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Period Kitchen Showcase
By Max H. Peters          Photos by Skip Broom

    “A person who does not collect,” wrote Wallace Nutting, “is a moron.”  That got my attention, but what I read next came with a shock of self-recognition: “The calamity that befalls the individual who shuts himself ever within walls, and only looks at a machine and allows himself to be unaware of the world he lives in, is the only real calamity.”It’s time to get out from behind the computer and back into the real world. Thanks, Uncle Wallace, I needed that. Wallace Nutting
Portrait of Wallace Nutting
Photo: Wadsworth Atheneum
Webb House    Wallace Nutting, the son of a Northern soldier killed in the Civil War, was born in 1862 and died 1941. He is considered the central figure in the Colonial Revival. Retired from the Congregationalist ministry at age 43 after a nervous breakdown, he took up photography on the advice of his doctor. Within a few years, hundreds of thousands his mass-produced hand-tinted photographs of what he called “Old America” were hanging in parlors across America. His first production facility was a barn-like structure he put up behind his home in Southbury, Connecticut. The business grew to a point where he moved to Framingham, Massachusetts, and opened a factory where he continued producing photographs and started mass-producing replica Colonial furniture. He also started writing and publishing travel books; his basic philosophy stated in a line in Connecticut Beautiful: “From the harebell to the huge conifer through the entire gamut of the natural world, there is a persistent and limitless declaration that beauty is at the heart of things, and that nothing can stop its upcoming and ongoing. “
Webb House

Webb House Mural

Mural depicting the council of war between Washington and Rochambeau that took place in this room in May of 1781. "Note, " writes Webb-Deane-Stevens Museum Executive Director Charles T. Lyle, "the elaborate overmantel that was added by Nutting in 1916 and removed by the Colonial Dames as part of their restoration, c.1920. It is now at the Winterthur Museum in Delaware."

   In 1916, Nutting purchased the historic Webb House, now part of the Webb-Deane-Stevens Museum complex in Old Wethersfield. The Webb House, which was built in 1752, was the scene, believed to have taken place in the southeast parlor, of a conference in May 22, 1781 between George Washington and the comte Rochambeau, commander of French forces in America. Nutting made the Webb House the keystone of what he called his Chain of Colonial Picture Houses. During the three years he owned the place, charging twenty-five cents admission, Nutting had three Hartford artists paint four murals in the parlor where Washington and Rochambeau met. One mural depicts the conference, the other the surrender at Yorktown, which for many years was believed to have been planned out at that meeting. Other murals were painted in another parlor and in the hallway.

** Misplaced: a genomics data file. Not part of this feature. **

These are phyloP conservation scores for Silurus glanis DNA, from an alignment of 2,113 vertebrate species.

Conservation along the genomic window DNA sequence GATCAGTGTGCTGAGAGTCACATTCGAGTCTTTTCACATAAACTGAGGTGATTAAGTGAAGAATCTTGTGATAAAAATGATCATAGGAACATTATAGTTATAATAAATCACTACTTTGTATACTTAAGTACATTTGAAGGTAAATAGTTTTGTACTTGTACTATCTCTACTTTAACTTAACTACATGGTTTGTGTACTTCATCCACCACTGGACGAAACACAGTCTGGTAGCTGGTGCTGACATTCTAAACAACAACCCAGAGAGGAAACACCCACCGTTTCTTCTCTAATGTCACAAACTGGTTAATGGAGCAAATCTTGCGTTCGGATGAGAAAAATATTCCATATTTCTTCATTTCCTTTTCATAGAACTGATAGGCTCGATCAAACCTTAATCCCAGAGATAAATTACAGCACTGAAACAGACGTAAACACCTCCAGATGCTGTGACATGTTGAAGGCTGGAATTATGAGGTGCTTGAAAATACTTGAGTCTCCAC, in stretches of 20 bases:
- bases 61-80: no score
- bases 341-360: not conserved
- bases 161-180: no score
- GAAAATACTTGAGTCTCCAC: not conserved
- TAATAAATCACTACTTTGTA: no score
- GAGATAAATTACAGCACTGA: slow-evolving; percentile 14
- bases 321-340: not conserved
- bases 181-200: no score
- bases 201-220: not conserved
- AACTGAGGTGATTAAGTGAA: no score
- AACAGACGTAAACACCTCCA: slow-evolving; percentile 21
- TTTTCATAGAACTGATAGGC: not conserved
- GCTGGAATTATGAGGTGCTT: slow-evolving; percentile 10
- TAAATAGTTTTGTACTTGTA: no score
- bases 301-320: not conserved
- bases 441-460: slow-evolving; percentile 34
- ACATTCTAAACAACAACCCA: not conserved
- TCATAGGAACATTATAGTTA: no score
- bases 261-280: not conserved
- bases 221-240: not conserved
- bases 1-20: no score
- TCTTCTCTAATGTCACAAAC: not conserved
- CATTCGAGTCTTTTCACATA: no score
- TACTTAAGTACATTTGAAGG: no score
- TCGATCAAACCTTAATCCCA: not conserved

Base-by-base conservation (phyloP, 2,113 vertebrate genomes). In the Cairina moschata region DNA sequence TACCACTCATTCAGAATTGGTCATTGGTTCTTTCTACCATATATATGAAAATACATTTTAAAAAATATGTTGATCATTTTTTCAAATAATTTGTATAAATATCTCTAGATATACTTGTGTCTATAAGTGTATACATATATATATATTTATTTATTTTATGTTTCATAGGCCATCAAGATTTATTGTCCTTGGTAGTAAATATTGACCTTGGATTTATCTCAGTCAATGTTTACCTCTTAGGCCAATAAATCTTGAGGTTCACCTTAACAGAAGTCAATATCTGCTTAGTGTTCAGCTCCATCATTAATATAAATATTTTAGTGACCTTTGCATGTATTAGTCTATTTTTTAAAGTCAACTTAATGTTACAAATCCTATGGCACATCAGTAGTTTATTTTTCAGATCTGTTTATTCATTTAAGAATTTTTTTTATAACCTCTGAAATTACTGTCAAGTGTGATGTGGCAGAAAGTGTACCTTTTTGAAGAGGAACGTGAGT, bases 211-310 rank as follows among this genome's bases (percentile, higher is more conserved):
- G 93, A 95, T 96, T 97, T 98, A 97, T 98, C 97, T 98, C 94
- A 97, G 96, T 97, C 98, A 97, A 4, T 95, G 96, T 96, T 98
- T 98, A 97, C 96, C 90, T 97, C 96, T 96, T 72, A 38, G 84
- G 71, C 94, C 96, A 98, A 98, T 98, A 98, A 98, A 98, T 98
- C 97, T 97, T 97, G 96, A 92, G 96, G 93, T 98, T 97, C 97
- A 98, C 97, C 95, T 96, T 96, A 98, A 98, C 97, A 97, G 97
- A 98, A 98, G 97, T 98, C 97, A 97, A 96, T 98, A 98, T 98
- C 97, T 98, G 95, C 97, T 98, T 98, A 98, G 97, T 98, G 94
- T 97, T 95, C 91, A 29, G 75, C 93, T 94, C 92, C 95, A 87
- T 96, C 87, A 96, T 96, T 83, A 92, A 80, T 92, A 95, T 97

Webb House Mural of George Washingtion


Webb House Mural

   The Chain of Colonial Picture Houses started losing money when the U.S. government began a program of voluntary gas rationing during World War One.  Nutting sold the Webb House to the Connecticut Society of Colonial Dames in 1919. As quickly as they could manage, the Dames covered up all the murals with period-correct wallpaper. Finally, in 1996, the Dames removed the wallpaper in the “Yorktown” parlor, uncovering the Nutting murals for the first time since the 1920s. In 2007, at the urging of Executive Director Charles T. Lyle, the murals in the northeast parlor were uncovered and that room was reinterpreted in the Colonial Revival period.

Webb House original wallpaper

Above - This is the actual wallpaper that was up on one of the walls in the upstairs bedroom where Washington slept for five nights during his 1781 conference with Rochambeau.

   When you go there now, Wallace Nutting is presented as an important part of the Webb house’s history.  At Charles Lyle has put up a concise, interesting article about Wallace Nutting in general and the Webb House-Nutting connection.

     "In New York they joke about the New England conscience, " Wallace Nutting wrote in his 1936 autobiography, Wallace Nutting’s Biography. “Our business,” he said, “is lifting up a glorious standard whether men will follow or not.”

Web House


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